It was quite by chance that I met her in El Centro Comercial Parque Aragua, in downtown. Barbara, a girl I’d known for years, introduced her to my friends and me.
“ŃHola, muchachos! ņComo estas loquillo?” And Barbara gave me a kiss on the cheek. “Mira, te presento a Daniela…Look, this is Daniela Santos. Daniela, this is Francisco…Giovanni…and Adolfo…”
“Ni…ni…nice meeting you, Da…Daniela.” Adolfo stuttered as he replied.
“Nice meeting you, too. We just saw a movie. It was great! The plot was full of twists…” Daniela proceeded to tell us about the movie with all kinds of details. Her whole face morphed passionately with every crease of the story, stretching and opening her eyes wide-open for suspense and tenderly relaxing her countenance for sweet poignant moments. Her hands moved all the while, pointing and miming. She was confident and at peace with herself. She was easily able to carry and even monopolize any conversation.
I don’t know how apparent it was to the girls, but we were each of us awestruck and without much to say or do. Daniela and Barbara didn’t stay long, probably because of the awkwardness of the situation, which didn’t surprise me. As soon as they left, I knew I’d fallen in love. I know it sounds naive and even stupid, especially after such a short meeting, which barely provided us a brief moment to acquaint ourselves. Somehow, her striking beauty and her penetrating personality graced and enamored me. We didn’t talk much after they left and simply went our separate ways.
From that moment on, I couldn’t stop thinking about her. She was a complete distraction. My obsession with her grew in me like some type of mental disorder. I didn’t diagnose it as such, but I was painfully aware of it. I was aware of how it controlled me. I couldn’t really pay attention to any one thing longer than a few minutes without gazing and immersing into my innermost thoughts, of which Daniela was the star.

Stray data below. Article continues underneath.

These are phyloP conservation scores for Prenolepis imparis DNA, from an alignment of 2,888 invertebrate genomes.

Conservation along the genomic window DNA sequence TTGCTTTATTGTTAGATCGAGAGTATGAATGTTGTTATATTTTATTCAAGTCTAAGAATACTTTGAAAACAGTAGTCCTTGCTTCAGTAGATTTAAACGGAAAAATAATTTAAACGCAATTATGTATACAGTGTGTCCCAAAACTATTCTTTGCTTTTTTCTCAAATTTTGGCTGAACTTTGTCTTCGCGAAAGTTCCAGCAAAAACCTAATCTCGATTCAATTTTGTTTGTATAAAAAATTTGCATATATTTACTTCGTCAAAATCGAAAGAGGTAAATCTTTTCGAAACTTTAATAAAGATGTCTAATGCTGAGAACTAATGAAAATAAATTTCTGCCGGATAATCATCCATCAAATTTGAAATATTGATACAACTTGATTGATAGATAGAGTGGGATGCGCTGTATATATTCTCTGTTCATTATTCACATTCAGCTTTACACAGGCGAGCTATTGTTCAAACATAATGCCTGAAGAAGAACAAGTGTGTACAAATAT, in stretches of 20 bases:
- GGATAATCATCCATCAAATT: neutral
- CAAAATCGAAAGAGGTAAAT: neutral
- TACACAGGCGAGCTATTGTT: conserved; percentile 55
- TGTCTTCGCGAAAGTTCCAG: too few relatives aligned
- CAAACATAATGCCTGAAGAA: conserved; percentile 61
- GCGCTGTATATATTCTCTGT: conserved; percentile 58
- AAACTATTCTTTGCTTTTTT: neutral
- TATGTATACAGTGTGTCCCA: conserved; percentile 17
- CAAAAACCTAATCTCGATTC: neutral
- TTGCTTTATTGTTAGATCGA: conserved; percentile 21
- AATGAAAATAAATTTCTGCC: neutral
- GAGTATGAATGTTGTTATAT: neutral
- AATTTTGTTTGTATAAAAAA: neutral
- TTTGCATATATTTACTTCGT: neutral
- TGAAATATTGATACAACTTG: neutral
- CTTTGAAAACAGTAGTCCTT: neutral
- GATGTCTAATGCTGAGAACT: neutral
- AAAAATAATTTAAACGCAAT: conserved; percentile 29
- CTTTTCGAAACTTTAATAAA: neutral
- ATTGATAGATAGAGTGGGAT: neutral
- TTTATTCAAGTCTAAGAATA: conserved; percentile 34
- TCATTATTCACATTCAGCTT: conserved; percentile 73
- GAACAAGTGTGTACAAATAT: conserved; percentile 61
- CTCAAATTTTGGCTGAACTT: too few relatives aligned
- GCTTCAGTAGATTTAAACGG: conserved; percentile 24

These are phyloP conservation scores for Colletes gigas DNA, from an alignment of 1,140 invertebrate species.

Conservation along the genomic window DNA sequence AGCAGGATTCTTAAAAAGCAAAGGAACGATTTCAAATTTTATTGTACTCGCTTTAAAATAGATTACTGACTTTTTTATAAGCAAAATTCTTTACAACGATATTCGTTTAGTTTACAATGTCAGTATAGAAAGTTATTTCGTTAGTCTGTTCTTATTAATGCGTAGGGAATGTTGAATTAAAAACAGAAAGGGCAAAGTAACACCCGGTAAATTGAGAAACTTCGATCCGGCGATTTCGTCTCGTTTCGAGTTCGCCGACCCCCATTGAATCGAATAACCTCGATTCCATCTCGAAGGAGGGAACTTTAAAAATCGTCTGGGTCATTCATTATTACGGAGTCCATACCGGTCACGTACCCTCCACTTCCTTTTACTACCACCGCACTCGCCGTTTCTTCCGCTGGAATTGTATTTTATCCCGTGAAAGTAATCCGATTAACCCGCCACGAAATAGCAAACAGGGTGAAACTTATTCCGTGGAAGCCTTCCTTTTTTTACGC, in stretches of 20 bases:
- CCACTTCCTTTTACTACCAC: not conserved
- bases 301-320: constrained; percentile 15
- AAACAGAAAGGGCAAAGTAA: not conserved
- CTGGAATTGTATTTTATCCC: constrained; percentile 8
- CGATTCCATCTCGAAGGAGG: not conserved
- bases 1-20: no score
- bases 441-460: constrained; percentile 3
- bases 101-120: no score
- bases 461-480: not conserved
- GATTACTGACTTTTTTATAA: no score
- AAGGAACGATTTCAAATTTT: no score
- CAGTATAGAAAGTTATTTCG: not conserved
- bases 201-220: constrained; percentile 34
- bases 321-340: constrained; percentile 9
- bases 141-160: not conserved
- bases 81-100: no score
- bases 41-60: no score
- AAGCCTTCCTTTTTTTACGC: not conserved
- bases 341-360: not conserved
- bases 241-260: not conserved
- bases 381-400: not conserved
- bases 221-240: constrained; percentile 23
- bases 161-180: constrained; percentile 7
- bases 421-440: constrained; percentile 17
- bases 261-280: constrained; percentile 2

I don’t think my apparent disorder was evident to my friends, or so I thought, since I did my best to conceal it from the world. Winning her interest occupied my every thought. I came up with great plans to start a conversation with her and rehearsed every word. I wanted to ask her to go to the movies or have a snack with me. The excitement of the plan kept me awake at night. I became restless and found that I was filled with energy. I’d wake up the following morning earlier than usual, ready to embark on the accorded plan. As the hours of the morning came to pass and the crucial moment inched closer, my courage completely faded and I felt disheartened. It happened so many times, in fact, that I started losing faith and became very sad and deeply depressed.
Barbara, in passing one day, told me that Daniela often visited her aunt in El CastaĖo, where I had seen her first, which was also my neighborhood. I saw her a few times, but I never summoned enough nerve to talk to her. I would simply wave and smile from a safe distance. I was perpetually tongue-tied and dumbfounded. I did whatever it took to get a peek at her smile and invented seven hundred and one different ways to see Barbara, in the hopes of being near Daniela. The days passed and the thought of her became a permanent fixture in my mind.